BANGKOK — An activist on Thursday said the authorities are applying a double standard in the investigation against a coalition MP, who stands accused of building a poultry farm on protected forest area.
Although Phalang Pracharath MP Parina Kraikupt maintained innocence, saying her farm in Ratchaburi province did not violate any laws, transparency campaigner Atchariya Ruangrat-tanapong said evidence clearly shows the facility to sit on protected forest and government land plots reserved for landless farmers.
Atchariya said he’s disappointed by the Forest Department’s decision to start remeasuring Parina’s farm boundary per her request, even though the same agency just announced several days ago the farm indeed intruded on public lands.
“It shows that Ms. Parina has privilege over the [common people], that’s why she could request a remeasurement of her land,” Atchariya said after lodging his protest to forest officials.
He added, “If those who wield power in the government assists Ms. Parina, it would make the public lose confidence in the government and justice system. It would be a bad example in law enforcement.”
In a Facebook post, social scientist Chainarong Setthachua also lashed out at the government’s seemingly lax enforcement of land laws in Parina’s case.
“Would ordinary people have the same opportunity?” he wrote.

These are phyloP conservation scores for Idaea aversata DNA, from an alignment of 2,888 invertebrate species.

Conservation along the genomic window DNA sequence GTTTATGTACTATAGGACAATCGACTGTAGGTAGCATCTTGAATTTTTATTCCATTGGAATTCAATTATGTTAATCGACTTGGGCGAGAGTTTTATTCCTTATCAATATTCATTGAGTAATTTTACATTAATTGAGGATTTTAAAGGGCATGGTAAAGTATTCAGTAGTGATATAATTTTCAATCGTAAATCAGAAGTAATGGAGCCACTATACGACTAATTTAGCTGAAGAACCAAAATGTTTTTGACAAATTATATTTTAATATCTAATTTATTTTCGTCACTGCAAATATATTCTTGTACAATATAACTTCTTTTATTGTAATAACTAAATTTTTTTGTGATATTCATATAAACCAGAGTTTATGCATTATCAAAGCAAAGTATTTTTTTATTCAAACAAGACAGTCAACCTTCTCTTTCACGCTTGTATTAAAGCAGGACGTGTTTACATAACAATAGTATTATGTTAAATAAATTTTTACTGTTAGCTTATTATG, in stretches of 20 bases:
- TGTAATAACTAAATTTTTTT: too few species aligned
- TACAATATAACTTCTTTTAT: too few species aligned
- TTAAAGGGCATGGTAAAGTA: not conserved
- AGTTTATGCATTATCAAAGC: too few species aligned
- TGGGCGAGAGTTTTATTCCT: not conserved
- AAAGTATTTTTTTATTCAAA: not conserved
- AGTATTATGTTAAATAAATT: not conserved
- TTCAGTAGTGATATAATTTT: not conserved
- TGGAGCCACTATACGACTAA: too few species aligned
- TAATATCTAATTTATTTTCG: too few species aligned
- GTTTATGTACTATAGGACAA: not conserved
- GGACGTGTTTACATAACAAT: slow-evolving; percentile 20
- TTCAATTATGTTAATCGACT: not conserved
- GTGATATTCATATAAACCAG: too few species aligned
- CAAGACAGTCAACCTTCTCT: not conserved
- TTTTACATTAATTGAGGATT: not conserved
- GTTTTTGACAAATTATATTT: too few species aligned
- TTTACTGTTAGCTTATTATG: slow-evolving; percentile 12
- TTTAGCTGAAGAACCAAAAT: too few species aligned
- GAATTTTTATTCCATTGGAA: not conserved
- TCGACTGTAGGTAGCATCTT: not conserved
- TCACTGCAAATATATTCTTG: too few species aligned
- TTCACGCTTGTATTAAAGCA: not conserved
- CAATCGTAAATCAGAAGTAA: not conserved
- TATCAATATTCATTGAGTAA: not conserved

Chainarong, who teaches at Mahasarakham University, said farmers accused of land encroachment were subject to much harshers responses, such as torching of their homes, destruction of crops, and forced eviction by the authorities.
Parina refused to discuss the allegation with reporters when she showed up for work at the Parliament yesterday.
Forest officials seized Parina’s poultry farm earlier this week, following a report that the parts of the site sit on public lands. Officials also threatened to file formal criminal complaints against the MP, which carry a maximum penalty of 15 years in jail, but have since balked from doing so.
Forest Department director Attapon Charoenchansa said his agency has to proceed with caution because it involves legal matters.
“The Forest Department is not delaying the case, but we need clear evidence first,” Attapon said. “Otherwise we might be sued, or our case might be dismissed by the court.”